Longtime Zimbabwe President Robert Mugabe and opposition leader Morgan Tsvangirai entered into a formal power-sharing agreement Wednesday. NPR correspondent Ofeibea Quist-Arcton updates the story from Harare.
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We begin with Zimbabwe. Yesterday, the authoritarian president Robert Mugabe entered a formal power-sharing agreement with a new prime minister, long- time opposition leader Morgan Tsvangirai. Margaret Warner talked to NPR correspondent Ofeibea Quist-Arcton, who's covering that story in Zimbabwe's capital, Harare.
Ofeibea Quist-Arcton, thanks for joining us. This is Morgan Tsvangirai's first day on the job. What's the mood among Zimbabweans you've talked to?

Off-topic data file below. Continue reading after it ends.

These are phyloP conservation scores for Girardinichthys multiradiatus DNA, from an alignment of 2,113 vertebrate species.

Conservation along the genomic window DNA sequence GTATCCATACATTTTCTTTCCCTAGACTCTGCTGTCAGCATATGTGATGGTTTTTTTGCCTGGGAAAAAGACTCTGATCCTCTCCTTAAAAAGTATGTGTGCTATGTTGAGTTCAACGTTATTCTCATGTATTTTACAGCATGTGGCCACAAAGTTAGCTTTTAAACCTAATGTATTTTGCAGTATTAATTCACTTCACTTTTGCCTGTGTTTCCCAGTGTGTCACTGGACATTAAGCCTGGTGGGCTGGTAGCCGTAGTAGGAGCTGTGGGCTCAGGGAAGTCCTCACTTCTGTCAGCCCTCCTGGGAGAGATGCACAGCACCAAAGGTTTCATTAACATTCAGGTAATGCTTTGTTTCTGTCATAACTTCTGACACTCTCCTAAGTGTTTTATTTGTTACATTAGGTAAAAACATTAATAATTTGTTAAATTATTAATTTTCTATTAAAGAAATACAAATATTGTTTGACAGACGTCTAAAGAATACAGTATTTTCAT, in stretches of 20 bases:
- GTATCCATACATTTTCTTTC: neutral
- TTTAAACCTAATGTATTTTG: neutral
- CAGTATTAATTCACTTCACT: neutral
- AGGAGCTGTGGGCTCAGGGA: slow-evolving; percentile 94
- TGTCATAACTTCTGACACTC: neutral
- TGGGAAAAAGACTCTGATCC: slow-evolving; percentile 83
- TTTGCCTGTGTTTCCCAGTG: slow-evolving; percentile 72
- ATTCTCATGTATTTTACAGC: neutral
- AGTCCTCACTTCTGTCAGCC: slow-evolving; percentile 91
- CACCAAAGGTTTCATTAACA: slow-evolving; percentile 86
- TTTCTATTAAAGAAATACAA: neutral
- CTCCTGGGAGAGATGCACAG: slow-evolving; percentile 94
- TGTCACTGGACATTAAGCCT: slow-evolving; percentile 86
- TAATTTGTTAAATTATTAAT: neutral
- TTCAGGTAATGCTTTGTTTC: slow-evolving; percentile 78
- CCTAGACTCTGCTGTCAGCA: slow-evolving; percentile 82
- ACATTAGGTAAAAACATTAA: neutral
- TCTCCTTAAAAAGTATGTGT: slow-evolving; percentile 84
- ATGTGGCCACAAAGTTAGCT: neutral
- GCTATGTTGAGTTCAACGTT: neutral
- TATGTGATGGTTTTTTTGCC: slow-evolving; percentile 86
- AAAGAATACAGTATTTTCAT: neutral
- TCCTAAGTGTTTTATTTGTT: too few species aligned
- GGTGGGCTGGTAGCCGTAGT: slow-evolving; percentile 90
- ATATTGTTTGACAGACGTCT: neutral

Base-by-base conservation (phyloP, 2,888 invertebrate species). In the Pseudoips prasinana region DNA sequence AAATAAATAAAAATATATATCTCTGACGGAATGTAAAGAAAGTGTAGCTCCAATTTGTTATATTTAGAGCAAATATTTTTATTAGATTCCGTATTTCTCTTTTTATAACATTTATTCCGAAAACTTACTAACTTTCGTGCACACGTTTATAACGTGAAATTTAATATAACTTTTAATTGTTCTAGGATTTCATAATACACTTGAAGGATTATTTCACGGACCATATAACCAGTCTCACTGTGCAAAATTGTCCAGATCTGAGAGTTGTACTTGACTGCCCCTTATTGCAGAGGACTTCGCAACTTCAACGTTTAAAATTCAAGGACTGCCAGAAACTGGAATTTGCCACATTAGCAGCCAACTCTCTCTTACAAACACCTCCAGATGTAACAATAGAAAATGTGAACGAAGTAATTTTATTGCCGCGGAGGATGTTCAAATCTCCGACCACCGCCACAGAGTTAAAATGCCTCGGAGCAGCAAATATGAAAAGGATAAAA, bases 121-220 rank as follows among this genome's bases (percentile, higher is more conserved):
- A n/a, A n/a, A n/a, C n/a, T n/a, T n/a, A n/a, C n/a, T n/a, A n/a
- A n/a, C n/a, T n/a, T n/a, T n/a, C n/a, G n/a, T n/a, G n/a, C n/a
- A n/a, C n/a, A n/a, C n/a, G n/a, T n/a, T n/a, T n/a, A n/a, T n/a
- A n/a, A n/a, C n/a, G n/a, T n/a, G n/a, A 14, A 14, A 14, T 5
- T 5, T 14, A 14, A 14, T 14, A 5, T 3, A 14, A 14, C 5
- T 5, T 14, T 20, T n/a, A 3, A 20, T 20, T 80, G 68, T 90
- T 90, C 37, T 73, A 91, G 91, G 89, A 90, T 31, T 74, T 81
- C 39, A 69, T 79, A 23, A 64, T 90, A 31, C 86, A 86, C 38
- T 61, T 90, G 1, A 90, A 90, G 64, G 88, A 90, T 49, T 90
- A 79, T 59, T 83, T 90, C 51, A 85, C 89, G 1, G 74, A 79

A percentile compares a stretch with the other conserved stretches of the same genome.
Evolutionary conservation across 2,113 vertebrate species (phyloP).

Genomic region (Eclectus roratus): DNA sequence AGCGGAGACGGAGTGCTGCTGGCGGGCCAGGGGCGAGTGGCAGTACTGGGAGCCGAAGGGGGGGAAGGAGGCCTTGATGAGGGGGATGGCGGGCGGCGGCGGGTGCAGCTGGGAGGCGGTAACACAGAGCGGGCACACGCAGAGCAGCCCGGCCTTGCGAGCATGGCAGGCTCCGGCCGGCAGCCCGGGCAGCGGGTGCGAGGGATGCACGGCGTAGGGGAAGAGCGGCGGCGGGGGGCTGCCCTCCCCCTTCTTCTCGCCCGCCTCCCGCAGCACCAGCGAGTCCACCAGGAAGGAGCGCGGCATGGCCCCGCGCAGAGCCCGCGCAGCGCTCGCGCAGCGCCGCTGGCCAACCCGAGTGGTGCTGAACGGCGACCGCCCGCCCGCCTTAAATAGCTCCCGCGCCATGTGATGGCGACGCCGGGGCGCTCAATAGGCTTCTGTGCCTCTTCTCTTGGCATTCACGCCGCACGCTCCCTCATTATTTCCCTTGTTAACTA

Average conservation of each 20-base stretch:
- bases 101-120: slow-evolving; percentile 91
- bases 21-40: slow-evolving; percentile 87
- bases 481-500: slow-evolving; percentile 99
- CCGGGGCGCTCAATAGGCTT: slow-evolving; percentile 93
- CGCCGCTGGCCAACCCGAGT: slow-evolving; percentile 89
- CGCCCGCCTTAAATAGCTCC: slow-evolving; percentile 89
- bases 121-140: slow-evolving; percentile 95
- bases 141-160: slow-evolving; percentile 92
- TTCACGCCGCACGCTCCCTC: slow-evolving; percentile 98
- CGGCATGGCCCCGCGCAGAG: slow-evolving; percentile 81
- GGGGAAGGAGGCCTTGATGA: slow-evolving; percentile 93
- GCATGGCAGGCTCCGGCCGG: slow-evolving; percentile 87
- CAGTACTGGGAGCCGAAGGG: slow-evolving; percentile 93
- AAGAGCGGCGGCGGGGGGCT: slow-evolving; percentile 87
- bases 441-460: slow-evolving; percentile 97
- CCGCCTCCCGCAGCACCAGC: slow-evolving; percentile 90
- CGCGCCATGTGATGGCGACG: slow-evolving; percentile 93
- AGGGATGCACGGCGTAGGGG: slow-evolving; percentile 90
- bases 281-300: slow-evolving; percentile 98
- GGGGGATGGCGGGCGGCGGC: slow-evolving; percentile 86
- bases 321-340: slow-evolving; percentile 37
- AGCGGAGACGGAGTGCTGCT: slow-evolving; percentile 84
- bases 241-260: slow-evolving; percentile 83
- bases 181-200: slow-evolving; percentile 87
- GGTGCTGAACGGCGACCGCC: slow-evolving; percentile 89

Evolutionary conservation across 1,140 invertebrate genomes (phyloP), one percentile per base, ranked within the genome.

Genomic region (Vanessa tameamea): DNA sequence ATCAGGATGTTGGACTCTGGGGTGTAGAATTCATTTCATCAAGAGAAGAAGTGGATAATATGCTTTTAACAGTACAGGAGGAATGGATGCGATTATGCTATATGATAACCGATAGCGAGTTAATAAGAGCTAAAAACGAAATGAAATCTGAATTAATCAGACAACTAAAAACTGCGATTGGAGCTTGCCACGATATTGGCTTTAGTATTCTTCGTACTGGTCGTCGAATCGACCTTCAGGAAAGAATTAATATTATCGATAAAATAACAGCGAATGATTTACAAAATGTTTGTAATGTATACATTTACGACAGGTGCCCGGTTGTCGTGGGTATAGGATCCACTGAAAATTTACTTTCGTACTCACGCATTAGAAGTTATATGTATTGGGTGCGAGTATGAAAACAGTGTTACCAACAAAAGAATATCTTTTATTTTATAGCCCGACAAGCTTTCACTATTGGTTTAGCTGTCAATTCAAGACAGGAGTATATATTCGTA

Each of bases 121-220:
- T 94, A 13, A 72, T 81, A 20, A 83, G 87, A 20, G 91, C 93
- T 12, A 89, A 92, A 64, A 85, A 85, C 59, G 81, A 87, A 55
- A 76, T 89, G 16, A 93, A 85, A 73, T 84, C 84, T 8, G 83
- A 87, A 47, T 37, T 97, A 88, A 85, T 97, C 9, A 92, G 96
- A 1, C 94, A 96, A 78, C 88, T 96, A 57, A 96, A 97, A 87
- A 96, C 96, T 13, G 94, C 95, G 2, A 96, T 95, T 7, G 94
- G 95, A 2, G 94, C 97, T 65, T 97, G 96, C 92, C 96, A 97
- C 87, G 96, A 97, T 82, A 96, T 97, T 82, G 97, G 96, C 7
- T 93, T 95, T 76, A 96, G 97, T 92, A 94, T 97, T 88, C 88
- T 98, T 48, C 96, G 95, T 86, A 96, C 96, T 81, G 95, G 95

OFEIBEA QUIST-ARCTON, National Public Radio:
There's a lot of hope in Zimbabwe, and there's been a collective sigh of relief, because, of course, Zimbabweans, who are so weary of a humanitarian crisis, an economic crisis, a political crisis, have been begging their political leaders to make peace, share power, and try to propel this country out of the catastrophe it's living through, including a cholera outbreak.
But there are skeptics who are saying there is no way that President Robert Mugabe and his new prime minister and former arch rival, Morgan Tsvangirai, can share power. It's divided Zimbabwe on this issue, but everybody's hoping.